If you ever visit the New World and accidentally spot a flying sapphire passing over in the air, there’s a high chance that you have just met one of the most striking birds in this world – the red-legged honeycreeper, also known under the binominal name of Cyanerpes cyaneus
With a gorgeous blue coat, this unique birdy is hard to forget once you have the opportunity to admire its beauty in real life.
The red-legged honeycreeper is a songbird in the Thraupidae family (also called the tanager family). First described by Swedish naturalist Carl Linnaeus in 1766, this small bird is 4.8 inches long on average and weighs only about 14 g each.
The male red-legged honeycreeper has mesmerizing cobalt-blue plumage, black back, wings and tail, lovely turquoise crown and eye-catching red legs. Above all, it also owns charming lemon yellow underwings that are only visible while flying.
The female, however, is a bit duller with an olive-green coat, red-brown legs and faintly streaks on its belly.
The juveniles often resemble their mother, except the male ones have some prominent blue patches on their underparts.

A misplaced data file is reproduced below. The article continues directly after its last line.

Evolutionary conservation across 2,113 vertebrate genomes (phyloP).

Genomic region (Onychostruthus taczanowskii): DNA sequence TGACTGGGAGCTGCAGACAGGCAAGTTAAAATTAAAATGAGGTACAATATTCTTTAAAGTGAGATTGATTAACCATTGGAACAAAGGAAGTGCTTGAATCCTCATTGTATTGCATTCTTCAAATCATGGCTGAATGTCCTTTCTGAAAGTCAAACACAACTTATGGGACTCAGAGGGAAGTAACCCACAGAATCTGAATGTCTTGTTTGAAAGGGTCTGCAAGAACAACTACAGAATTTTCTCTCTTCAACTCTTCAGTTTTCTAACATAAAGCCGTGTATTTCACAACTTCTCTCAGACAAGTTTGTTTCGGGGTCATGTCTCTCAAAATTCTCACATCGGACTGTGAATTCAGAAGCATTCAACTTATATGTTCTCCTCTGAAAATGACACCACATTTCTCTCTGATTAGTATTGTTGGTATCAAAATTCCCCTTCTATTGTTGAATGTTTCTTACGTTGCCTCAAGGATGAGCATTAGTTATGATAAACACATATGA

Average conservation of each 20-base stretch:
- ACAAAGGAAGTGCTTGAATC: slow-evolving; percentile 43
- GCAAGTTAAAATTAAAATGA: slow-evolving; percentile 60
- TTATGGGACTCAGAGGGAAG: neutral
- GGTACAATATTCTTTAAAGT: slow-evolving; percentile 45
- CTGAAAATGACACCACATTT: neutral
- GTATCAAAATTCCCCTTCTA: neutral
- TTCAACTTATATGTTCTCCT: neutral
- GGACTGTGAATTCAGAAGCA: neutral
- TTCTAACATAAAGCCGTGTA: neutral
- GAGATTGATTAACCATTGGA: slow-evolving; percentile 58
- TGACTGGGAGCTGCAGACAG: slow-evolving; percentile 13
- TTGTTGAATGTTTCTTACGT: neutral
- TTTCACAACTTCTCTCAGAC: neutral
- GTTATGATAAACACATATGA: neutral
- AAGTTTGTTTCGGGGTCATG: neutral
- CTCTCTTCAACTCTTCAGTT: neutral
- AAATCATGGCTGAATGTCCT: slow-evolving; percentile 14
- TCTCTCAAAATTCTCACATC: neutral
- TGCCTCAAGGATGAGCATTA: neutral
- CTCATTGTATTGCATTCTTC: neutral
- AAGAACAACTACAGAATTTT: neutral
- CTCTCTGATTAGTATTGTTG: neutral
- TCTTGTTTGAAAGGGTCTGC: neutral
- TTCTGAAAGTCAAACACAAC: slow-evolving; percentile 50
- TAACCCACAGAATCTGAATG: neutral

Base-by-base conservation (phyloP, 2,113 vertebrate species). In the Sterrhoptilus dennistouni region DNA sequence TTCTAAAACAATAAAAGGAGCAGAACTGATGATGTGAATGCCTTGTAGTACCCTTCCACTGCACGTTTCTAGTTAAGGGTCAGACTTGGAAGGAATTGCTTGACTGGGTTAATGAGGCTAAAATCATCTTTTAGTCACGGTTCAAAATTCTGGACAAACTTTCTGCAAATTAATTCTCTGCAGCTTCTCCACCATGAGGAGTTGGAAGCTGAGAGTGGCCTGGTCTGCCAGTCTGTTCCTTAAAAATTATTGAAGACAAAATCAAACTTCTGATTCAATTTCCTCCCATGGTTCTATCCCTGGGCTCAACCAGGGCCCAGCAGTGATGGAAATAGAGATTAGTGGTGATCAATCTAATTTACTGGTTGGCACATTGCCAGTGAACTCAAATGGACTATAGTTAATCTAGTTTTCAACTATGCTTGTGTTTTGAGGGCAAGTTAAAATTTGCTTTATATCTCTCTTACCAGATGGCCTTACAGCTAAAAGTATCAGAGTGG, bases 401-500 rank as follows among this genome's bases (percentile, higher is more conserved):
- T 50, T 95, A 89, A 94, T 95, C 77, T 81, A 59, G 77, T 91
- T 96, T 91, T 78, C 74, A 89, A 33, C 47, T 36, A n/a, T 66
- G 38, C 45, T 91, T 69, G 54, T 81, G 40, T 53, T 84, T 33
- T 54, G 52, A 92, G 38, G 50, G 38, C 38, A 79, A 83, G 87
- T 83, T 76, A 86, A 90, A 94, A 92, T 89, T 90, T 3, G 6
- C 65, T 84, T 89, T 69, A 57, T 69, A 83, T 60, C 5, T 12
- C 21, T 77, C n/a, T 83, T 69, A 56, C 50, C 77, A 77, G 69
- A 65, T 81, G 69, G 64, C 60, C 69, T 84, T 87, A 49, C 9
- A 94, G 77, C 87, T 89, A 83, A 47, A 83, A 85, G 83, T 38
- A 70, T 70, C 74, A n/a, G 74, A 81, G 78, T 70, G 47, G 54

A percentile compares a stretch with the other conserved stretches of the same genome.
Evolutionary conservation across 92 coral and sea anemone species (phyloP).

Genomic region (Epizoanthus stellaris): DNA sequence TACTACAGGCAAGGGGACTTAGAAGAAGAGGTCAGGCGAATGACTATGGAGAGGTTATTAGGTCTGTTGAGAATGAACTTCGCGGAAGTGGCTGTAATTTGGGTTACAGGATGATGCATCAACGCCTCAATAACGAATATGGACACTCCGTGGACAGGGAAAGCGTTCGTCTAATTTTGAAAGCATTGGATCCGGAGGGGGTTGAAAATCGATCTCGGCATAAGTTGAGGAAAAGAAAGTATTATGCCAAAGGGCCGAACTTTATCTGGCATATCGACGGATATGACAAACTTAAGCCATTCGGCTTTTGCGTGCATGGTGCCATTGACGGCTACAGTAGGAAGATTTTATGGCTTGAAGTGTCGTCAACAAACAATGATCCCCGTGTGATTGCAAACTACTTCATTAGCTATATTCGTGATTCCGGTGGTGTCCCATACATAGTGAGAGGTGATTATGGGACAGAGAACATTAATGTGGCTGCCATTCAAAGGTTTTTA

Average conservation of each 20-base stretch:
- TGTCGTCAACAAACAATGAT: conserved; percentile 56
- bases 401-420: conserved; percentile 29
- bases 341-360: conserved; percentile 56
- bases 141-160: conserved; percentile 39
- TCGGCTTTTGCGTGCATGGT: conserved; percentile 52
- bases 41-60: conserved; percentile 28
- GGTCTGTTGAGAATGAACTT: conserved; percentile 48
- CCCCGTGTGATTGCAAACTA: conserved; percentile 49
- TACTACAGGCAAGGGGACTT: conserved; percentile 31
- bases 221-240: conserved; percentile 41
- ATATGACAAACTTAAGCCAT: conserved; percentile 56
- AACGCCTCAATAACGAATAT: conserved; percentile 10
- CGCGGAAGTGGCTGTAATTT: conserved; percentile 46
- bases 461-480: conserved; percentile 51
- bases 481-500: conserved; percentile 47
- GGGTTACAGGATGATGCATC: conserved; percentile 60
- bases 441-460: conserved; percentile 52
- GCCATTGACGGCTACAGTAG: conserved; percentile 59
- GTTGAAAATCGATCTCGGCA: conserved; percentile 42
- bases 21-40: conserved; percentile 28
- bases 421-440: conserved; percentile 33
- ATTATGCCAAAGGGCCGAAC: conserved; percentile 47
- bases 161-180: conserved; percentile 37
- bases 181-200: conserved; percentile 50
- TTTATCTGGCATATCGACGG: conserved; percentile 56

As we mentioned above, this songbird species is mostly found in the canopy and mid-story forests of the tropical New World, from southern Mexico south to Peru, Bolivia, Brazil, Trinidad, Tobago and Cuba.
These tiny birds often form small groups to live together, ranging from a few to 20 individuals in each group. The red-legged honeycreeper mainly feeds on nectar and berries, but it rarely says no to other fruits or some insects if it stumbles upon them while foraging amongst the foliage.
This bird’s breeding season starts in April and often ends in June. After mating, the female is the one to build a cup-shaped nest and incubate its eggs for about 12 to 13 days. After the eggs hatch, the male will help with feeding the hatchlings for the next two weeks until they’re strong enough to fly away on their own.
The red-legged honeycreeper is not a rare bird and its population is still stable over time. Let’s take a look at this fascinating critter: